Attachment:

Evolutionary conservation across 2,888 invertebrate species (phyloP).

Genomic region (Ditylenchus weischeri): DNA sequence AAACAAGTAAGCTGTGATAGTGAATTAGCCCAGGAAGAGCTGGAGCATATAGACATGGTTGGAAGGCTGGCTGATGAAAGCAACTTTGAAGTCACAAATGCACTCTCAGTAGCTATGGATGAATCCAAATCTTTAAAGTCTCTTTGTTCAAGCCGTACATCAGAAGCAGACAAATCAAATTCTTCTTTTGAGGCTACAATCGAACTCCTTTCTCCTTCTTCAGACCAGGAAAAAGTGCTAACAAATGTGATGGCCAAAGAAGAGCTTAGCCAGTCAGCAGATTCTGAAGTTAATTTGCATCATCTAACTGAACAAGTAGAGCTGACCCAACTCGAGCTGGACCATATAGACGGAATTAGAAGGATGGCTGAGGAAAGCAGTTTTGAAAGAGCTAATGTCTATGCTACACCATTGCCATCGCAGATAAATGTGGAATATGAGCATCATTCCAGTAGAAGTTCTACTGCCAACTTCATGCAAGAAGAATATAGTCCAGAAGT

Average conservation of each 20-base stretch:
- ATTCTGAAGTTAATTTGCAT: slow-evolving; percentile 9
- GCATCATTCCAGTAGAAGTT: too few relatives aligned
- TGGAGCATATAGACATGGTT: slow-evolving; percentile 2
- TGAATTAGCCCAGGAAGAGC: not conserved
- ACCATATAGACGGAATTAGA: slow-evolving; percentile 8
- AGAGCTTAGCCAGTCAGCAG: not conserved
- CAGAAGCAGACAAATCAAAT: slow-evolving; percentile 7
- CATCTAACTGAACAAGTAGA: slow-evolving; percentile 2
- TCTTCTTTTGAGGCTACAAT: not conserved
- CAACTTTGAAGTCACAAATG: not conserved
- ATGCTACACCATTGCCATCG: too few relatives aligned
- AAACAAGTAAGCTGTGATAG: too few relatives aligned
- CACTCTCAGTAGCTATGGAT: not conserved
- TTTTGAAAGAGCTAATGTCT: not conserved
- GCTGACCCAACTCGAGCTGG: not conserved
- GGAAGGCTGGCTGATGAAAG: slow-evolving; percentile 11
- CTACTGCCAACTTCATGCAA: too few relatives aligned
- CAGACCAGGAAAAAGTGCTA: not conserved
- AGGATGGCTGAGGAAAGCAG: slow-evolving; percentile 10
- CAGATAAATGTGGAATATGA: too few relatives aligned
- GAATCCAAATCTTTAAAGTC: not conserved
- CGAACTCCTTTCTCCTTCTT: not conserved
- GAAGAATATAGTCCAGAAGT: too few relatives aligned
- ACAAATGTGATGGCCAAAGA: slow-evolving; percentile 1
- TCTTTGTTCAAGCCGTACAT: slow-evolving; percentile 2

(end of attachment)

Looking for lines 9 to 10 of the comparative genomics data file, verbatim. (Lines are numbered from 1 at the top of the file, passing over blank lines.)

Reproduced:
- AGAGCTTAGCCAGTCAGCAG: not conserved
- CAGAAGCAGACAAATCAAAT: slow-evolving; percentile 7